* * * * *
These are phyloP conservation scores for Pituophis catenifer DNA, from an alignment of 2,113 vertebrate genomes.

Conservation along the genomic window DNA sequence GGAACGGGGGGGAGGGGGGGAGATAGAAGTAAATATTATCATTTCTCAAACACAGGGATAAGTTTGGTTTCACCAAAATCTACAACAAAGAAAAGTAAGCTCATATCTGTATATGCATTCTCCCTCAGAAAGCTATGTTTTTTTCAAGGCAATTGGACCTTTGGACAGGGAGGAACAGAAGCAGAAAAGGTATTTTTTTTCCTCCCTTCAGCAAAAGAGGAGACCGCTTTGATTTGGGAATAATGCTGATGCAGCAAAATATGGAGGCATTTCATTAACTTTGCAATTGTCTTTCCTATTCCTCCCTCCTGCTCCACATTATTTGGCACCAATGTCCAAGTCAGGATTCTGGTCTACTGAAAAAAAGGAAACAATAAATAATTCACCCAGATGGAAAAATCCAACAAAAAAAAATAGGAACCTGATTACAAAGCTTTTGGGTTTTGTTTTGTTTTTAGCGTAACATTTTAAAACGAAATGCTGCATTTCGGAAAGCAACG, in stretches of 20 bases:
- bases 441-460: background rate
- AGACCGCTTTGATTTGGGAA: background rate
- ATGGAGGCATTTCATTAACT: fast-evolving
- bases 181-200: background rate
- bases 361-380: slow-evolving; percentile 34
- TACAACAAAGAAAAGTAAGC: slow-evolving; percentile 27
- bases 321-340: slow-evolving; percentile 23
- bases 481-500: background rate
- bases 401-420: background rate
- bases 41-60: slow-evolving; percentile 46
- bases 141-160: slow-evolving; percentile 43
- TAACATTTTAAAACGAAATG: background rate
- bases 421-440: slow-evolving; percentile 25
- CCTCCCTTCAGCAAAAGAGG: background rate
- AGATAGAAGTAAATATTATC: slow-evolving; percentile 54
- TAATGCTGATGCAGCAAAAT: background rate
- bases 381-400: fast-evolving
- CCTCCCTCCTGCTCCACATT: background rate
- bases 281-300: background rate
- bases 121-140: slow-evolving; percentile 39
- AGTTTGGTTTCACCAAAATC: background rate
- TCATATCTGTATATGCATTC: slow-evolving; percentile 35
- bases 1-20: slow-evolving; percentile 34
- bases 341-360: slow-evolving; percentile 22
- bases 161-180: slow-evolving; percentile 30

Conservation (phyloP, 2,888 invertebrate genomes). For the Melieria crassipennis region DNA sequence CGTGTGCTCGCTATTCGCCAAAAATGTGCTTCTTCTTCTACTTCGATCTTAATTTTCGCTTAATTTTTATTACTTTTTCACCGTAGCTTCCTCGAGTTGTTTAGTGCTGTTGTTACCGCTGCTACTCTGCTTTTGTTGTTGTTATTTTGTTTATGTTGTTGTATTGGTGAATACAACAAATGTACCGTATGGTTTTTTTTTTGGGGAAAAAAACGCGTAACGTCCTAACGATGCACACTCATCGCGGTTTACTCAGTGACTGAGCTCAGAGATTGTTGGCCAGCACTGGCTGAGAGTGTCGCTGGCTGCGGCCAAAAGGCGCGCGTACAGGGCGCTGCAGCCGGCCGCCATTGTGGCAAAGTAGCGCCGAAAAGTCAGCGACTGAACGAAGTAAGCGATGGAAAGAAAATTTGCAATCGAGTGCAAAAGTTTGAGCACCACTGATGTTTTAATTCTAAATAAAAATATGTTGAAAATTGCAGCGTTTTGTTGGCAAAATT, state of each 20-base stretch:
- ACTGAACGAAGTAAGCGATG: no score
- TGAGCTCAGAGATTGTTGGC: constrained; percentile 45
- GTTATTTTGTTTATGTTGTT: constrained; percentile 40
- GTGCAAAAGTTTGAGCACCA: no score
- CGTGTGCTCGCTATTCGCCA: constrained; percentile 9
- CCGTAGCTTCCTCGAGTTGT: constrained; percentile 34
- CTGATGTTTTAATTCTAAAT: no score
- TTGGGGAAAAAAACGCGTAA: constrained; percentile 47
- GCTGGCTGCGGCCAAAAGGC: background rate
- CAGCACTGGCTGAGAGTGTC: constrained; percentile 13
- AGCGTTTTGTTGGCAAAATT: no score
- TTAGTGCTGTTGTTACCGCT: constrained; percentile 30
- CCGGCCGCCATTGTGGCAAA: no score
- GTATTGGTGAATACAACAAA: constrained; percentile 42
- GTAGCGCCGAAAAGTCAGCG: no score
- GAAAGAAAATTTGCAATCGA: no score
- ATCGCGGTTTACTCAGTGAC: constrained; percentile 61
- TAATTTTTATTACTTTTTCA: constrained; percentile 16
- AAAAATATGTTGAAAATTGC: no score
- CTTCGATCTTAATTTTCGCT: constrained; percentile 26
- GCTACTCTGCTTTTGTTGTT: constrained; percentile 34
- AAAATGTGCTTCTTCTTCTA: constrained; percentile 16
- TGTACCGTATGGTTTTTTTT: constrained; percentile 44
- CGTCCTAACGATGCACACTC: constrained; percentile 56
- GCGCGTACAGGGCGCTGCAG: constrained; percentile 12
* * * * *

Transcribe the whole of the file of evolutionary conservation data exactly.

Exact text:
These are phyloP conservation scores for Pituophis catenifer DNA, from an alignment of 2,113 vertebrate genomes.

Conservation along the genomic window DNA sequence GGAACGGGGGGGAGGGGGGGAGATAGAAGTAAATATTATCATTTCTCAAACACAGGGATAAGTTTGGTTTCACCAAAATCTACAACAAAGAAAAGTAAGCTCATATCTGTATATGCATTCTCCCTCAGAAAGCTATGTTTTTTTCAAGGCAATTGGACCTTTGGACAGGGAGGAACAGAAGCAGAAAAGGTATTTTTTTTCCTCCCTTCAGCAAAAGAGGAGACCGCTTTGATTTGGGAATAATGCTGATGCAGCAAAATATGGAGGCATTTCATTAACTTTGCAATTGTCTTTCCTATTCCTCCCTCCTGCTCCACATTATTTGGCACCAATGTCCAAGTCAGGATTCTGGTCTACTGAAAAAAAGGAAACAATAAATAATTCACCCAGATGGAAAAATCCAACAAAAAAAAATAGGAACCTGATTACAAAGCTTTTGGGTTTTGTTTTGTTTTTAGCGTAACATTTTAAAACGAAATGCTGCATTTCGGAAAGCAACG, in stretches of 20 bases:
- bases 441-460: background rate
- AGACCGCTTTGATTTGGGAA: background rate
- ATGGAGGCATTTCATTAACT: fast-evolving
- bases 181-200: background rate
- bases 361-380: slow-evolving; percentile 34
- TACAACAAAGAAAAGTAAGC: slow-evolving; percentile 27
- bases 321-340: slow-evolving; percentile 23
- bases 481-500: background rate
- bases 401-420: background rate
- bases 41-60: slow-evolving; percentile 46
- bases 141-160: slow-evolving; percentile 43
- TAACATTTTAAAACGAAATG: background rate
- bases 421-440: slow-evolving; percentile 25
- CCTCCCTTCAGCAAAAGAGG: background rate
- AGATAGAAGTAAATATTATC: slow-evolving; percentile 54
- TAATGCTGATGCAGCAAAAT: background rate
- bases 381-400: fast-evolving
- CCTCCCTCCTGCTCCACATT: background rate
- bases 281-300: background rate
- bases 121-140: slow-evolving; percentile 39
- AGTTTGGTTTCACCAAAATC: background rate
- TCATATCTGTATATGCATTC: slow-evolving; percentile 35
- bases 1-20: slow-evolving; percentile 34
- bases 341-360: slow-evolving; percentile 22
- bases 161-180: slow-evolving; percentile 30

Conservation (phyloP, 2,888 invertebrate genomes). For the Melieria crassipennis region DNA sequence CGTGTGCTCGCTATTCGCCAAAAATGTGCTTCTTCTTCTACTTCGATCTTAATTTTCGCTTAATTTTTATTACTTTTTCACCGTAGCTTCCTCGAGTTGTTTAGTGCTGTTGTTACCGCTGCTACTCTGCTTTTGTTGTTGTTATTTTGTTTATGTTGTTGTATTGGTGAATACAACAAATGTACCGTATGGTTTTTTTTTTGGGGAAAAAAACGCGTAACGTCCTAACGATGCACACTCATCGCGGTTTACTCAGTGACTGAGCTCAGAGATTGTTGGCCAGCACTGGCTGAGAGTGTCGCTGGCTGCGGCCAAAAGGCGCGCGTACAGGGCGCTGCAGCCGGCCGCCATTGTGGCAAAGTAGCGCCGAAAAGTCAGCGACTGAACGAAGTAAGCGATGGAAAGAAAATTTGCAATCGAGTGCAAAAGTTTGAGCACCACTGATGTTTTAATTCTAAATAAAAATATGTTGAAAATTGCAGCGTTTTGTTGGCAAAATT, state of each 20-base stretch:
- ACTGAACGAAGTAAGCGATG: no score
- TGAGCTCAGAGATTGTTGGC: constrained; percentile 45
- GTTATTTTGTTTATGTTGTT: constrained; percentile 40
- GTGCAAAAGTTTGAGCACCA: no score
- CGTGTGCTCGCTATTCGCCA: constrained; percentile 9
- CCGTAGCTTCCTCGAGTTGT: constrained; percentile 34
- CTGATGTTTTAATTCTAAAT: no score
- TTGGGGAAAAAAACGCGTAA: constrained; percentile 47
- GCTGGCTGCGGCCAAAAGGC: background rate
- CAGCACTGGCTGAGAGTGTC: constrained; percentile 13
- AGCGTTTTGTTGGCAAAATT: no score
- TTAGTGCTGTTGTTACCGCT: constrained; percentile 30
- CCGGCCGCCATTGTGGCAAA: no score
- GTATTGGTGAATACAACAAA: constrained; percentile 42
- GTAGCGCCGAAAAGTCAGCG: no score
- GAAAGAAAATTTGCAATCGA: no score
- ATCGCGGTTTACTCAGTGAC: constrained; percentile 61
- TAATTTTTATTACTTTTTCA: constrained; percentile 16
- AAAAATATGTTGAAAATTGC: no score
- CTTCGATCTTAATTTTCGCT: constrained; percentile 26
- GCTACTCTGCTTTTGTTGTT: constrained; percentile 34
- AAAATGTGCTTCTTCTTCTA: constrained; percentile 16
- TGTACCGTATGGTTTTTTTT: constrained; percentile 44
- CGTCCTAACGATGCACACTC: constrained; percentile 56
- GCGCGTACAGGGCGCTGCAG: constrained; percentile 12